The article only briefly covers O’Connor’s past, with the bulk of the content focused on his current and future projects. Among these are his continued involvement with music instruction at the college level, but also the development of a 10 part series of instructional materials entitled the O’Connor Violin Method.
The Suzuki-inspired series will, from the very beginning, expose students to a variety of North American fiddle and violin styles, including such traditional tunes as “Soldier’s Joy,” “Arkansas Traveler,” and “Fiddler’s Dream,” plus a number of O’Connor originals.
This is designed for beginners, even children, but not intended to be easy. If you want it, you’ll have to work for it. The songs are intended to not be “kiddie stuff” but rather tunes the student will want to continue to play after reaching musical maturity. With a focus on improvisation, and the ever changing landscape of American music, O’Connor claims to be a traditionally informed progressive.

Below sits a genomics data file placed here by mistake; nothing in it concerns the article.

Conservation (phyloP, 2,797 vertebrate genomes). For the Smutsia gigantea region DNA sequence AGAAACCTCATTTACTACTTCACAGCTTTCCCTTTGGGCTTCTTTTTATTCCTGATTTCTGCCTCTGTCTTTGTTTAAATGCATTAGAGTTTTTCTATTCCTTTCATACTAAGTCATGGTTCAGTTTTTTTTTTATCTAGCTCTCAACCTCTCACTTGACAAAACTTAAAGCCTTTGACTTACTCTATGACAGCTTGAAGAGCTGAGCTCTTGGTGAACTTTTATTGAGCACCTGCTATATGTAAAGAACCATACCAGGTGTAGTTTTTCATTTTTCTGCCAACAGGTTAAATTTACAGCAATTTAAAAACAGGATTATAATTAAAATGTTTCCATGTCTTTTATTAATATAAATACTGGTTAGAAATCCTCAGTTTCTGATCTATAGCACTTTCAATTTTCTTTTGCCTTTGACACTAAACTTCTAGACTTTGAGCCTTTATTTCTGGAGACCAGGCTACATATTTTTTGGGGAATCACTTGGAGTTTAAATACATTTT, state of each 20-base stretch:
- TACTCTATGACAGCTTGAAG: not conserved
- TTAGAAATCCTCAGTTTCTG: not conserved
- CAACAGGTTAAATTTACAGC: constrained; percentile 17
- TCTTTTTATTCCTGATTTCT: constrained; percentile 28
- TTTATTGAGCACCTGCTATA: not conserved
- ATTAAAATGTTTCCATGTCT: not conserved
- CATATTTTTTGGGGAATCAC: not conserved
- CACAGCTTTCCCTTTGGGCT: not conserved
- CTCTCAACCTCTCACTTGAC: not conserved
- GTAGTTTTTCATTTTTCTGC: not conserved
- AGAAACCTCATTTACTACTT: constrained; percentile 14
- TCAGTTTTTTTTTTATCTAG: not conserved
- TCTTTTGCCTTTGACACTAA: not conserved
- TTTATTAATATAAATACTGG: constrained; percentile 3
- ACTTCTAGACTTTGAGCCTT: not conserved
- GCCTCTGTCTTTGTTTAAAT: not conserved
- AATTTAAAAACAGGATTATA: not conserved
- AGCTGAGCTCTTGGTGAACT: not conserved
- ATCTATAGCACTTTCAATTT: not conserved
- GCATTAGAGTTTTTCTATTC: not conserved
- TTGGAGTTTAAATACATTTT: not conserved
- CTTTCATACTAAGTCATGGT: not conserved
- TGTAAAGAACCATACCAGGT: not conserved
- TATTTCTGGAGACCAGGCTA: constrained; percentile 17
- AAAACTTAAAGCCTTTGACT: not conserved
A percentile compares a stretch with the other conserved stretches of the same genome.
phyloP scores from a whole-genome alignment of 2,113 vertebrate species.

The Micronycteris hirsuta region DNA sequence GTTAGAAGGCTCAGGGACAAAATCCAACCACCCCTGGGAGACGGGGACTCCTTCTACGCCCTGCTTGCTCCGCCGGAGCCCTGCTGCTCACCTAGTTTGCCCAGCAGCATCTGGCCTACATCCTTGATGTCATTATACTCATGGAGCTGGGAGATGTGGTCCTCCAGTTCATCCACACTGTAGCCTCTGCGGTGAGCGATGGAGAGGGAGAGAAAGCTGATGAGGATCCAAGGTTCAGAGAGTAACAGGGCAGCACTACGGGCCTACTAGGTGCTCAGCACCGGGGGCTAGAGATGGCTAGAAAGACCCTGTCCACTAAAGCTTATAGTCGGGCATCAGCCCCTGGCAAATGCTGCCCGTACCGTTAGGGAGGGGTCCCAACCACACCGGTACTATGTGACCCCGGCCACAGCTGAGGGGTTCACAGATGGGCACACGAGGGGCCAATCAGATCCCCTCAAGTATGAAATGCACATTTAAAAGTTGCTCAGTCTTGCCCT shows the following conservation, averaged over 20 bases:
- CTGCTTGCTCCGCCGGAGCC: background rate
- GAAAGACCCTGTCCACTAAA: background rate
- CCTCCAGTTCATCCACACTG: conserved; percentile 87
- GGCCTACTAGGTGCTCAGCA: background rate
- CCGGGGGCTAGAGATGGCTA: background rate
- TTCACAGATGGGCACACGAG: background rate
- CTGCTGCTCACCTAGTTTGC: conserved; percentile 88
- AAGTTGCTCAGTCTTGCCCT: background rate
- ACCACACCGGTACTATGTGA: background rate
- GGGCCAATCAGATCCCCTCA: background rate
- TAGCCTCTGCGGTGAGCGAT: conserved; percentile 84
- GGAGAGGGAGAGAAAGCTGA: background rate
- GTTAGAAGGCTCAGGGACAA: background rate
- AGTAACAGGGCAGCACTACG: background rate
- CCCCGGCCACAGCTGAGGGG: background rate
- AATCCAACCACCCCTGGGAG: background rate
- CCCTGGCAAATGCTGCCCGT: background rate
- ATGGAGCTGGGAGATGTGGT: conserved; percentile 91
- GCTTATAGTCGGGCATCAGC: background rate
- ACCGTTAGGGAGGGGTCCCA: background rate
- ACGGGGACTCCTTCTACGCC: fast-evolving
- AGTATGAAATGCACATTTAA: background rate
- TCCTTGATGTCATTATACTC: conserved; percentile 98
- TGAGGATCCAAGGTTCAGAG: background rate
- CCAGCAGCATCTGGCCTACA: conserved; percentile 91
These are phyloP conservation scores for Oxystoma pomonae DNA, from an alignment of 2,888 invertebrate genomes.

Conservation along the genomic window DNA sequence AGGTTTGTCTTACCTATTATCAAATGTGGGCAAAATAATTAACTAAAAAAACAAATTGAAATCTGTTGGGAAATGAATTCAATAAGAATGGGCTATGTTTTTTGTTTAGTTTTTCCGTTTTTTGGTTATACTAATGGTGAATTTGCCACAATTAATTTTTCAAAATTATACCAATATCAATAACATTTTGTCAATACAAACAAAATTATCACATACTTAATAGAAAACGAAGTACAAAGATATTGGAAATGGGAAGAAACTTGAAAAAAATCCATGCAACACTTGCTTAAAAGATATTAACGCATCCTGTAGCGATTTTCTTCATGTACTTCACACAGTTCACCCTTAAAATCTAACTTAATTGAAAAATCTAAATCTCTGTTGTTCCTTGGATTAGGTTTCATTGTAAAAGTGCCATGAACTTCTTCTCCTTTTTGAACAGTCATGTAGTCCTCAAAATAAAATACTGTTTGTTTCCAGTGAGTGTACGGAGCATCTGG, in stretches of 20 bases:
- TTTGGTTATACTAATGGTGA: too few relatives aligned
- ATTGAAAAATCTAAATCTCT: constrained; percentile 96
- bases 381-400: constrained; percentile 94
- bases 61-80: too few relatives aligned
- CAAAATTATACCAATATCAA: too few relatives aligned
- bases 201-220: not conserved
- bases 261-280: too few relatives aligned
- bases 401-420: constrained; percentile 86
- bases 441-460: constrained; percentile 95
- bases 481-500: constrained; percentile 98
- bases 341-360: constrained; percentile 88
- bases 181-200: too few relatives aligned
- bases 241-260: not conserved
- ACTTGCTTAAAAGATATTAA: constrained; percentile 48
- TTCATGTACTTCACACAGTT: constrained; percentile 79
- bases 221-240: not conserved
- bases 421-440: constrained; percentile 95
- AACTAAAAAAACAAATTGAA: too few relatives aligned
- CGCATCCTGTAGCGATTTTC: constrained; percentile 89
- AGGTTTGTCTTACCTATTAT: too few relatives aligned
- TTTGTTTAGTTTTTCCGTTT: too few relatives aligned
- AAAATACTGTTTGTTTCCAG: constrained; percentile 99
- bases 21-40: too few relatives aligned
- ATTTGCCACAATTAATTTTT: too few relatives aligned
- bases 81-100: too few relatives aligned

I’m trying to build into the classical community, tearing down the divisions and tapping into that history of creativity, imagination, and playing style to amass an American classical music that can be taught to people in schools. That’s one of the reasons I have my string camps. We no longer have back-porch mentoring by grandparents playing the fiddle. This is the first generation of fiddlers who didn’t learn from their grandparents. So we need to figure out how to get this to work inside the classroom.
O’Connor offers many great insights as to why American music is the way it is. Regardless of your interest in the fiddle, if you care about traditional American music forms, you should take a few moments and read this article.
Below is a video of Mark O’Connor’s American String Celebration courtesy of Time.com.